I had something entirely different planned for today’s post, but I read this article about how being nice can stifle relationships and I realized this went along all too well with what I’ve mulled over this past week or so. I realize that long ago, I bought into the lie that being Christian meant simply rolling over in relationships, not rocking the boat, that turning the other cheek meant letting the other person afflict you again and again in the same way. I’ve lived as if Christianity required you to be spineless, self-doubting, unconfident. I’m sorry. I’ve been wrong all these years. Can you forgive me?
Nice: the doormat
Being nice has caused me to be a doormat in many relationships. It stifles and poisons relationships in two ways. One, it doesn’t help the other person treat others the way we’re meant to be treated. Nice doesn’t lovingly correct mistreatment, it refuses to rock the boat; nice reinforces bad relationships and bad relationship habits. Two, being nice reinforces to ourselves that we are second class citizens worthy only of maltreatment and abuse. God doesn’t create for this purpose, much less did He create men and women to settle for this filth. No, we are the daughters and sons of God; we are made to bask in His love and mercy.
Where nice and kind diverge
While nice is preoccupied in steadying the proverbial boat, kind is throwing into the water those that need to learn to swim, then jumping in with a life raft to make sure they don’t drown. Nice downright ignores (on the surface) wrongdoing, while kind acknowledges it and seeks to correct it. Nice is spineless, accepting of evil, while kind stands up for what is good and right.
Nice in my life
As I read the words I type, tears fill my eyes. I see the dichotomy I am trying to highlight and I see how far I’ve erred on the side of being “nice.” I see how I am not the only one. I see flashbacks of broken relationships and how easily they could have been righted by a light rocking of the boat in kindness. I see how backwards and insecure I am as a result of the constant harm being “nice” has inflicted on myself. And I see how easy it would be to merely settle for continuing the trend. But that is death. We were made for life, friend.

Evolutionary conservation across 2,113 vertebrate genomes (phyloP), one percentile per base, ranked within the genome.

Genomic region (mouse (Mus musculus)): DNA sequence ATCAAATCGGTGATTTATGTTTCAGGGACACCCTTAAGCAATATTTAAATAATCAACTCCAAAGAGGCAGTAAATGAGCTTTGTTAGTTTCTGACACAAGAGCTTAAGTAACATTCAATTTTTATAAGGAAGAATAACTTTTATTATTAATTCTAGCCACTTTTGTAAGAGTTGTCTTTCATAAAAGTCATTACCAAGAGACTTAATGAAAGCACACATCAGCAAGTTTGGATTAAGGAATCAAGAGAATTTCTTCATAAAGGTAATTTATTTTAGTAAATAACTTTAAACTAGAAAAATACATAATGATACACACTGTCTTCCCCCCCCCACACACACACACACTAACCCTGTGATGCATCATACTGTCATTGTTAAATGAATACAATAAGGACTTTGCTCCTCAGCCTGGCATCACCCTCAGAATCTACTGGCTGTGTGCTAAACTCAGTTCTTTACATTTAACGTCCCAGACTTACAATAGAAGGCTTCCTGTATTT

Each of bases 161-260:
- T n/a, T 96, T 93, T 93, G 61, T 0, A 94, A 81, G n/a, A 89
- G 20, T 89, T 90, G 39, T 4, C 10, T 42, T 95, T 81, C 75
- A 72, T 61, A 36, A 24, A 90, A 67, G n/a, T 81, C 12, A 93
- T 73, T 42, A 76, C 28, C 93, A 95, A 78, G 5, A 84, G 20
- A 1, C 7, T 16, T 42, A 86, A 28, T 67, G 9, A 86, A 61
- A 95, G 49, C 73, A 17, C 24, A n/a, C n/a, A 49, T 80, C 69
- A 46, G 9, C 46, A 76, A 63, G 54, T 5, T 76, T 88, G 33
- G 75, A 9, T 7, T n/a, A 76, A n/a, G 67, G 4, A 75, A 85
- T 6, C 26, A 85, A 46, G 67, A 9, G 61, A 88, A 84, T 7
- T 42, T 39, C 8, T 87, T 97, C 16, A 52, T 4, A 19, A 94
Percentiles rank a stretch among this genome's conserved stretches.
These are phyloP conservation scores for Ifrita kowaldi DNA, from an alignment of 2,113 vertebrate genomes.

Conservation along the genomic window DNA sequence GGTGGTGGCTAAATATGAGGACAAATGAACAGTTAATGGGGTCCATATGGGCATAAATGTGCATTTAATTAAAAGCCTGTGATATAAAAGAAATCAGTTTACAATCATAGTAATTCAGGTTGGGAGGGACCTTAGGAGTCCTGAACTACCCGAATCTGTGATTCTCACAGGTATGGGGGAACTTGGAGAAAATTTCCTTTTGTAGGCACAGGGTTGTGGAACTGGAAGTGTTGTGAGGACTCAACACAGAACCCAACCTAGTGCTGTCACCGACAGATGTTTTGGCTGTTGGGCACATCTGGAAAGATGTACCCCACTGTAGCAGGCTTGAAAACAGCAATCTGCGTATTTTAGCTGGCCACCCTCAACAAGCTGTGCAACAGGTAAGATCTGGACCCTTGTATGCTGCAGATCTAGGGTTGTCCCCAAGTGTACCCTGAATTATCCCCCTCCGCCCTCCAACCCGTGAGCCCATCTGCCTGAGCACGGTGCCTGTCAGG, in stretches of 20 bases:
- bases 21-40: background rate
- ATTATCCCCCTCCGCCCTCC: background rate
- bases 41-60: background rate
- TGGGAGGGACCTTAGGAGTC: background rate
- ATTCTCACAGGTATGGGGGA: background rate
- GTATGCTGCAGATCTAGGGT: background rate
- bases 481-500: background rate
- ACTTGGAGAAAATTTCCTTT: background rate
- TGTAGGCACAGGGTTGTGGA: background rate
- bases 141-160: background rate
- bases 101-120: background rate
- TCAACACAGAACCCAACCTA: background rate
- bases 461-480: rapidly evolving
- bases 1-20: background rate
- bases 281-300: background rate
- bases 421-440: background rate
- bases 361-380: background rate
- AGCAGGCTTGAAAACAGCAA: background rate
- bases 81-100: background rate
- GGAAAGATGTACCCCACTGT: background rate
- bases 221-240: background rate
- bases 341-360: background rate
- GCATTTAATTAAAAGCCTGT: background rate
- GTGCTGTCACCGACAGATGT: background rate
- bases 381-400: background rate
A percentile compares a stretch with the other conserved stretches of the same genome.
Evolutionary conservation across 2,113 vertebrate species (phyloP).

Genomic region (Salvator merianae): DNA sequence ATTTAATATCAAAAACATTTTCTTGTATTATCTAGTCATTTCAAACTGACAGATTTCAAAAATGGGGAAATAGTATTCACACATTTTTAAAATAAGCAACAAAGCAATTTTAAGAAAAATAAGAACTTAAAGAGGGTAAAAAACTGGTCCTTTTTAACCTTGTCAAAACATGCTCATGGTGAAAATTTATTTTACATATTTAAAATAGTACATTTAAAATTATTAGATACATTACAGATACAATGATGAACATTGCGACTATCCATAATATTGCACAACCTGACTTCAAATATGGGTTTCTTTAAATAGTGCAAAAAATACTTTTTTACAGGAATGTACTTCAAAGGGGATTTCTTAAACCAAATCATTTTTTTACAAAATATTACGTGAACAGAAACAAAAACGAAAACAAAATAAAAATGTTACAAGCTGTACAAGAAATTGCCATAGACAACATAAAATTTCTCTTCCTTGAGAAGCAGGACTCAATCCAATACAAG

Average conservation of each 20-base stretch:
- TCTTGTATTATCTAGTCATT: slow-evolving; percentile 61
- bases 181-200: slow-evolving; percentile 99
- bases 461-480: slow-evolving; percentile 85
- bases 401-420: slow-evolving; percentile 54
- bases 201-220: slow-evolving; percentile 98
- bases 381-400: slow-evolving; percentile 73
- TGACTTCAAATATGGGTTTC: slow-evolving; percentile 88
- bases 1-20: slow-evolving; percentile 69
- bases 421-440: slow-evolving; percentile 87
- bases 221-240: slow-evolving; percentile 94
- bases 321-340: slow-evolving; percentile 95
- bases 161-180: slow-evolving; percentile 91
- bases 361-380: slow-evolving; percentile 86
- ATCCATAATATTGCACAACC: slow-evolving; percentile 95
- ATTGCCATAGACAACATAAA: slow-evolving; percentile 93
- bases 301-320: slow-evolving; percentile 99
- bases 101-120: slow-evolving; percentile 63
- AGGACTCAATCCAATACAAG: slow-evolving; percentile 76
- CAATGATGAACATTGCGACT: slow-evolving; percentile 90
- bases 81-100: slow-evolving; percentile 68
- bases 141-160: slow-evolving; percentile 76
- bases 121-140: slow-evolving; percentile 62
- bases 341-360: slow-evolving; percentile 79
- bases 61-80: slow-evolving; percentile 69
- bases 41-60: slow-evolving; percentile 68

Maybe kind is the wrong word to use, but I hope you see what I’m getting at with not settling for being “nice.” When our conduct stops at nice, we all lose. We’re no longer pointing one another toward God and His holiness. We’re no longer living in community, rolling up our sleeves together and living out the dark, dirty places we all will and must travel. We’re ignoring the hard work, disqualifying ourselves from the reward during and after the process. To put it bluntly, being nice is killing me and it’s killing you. As children of the God of Life, we don’t have time for that. So what do you say we quit being “nice” today, friend?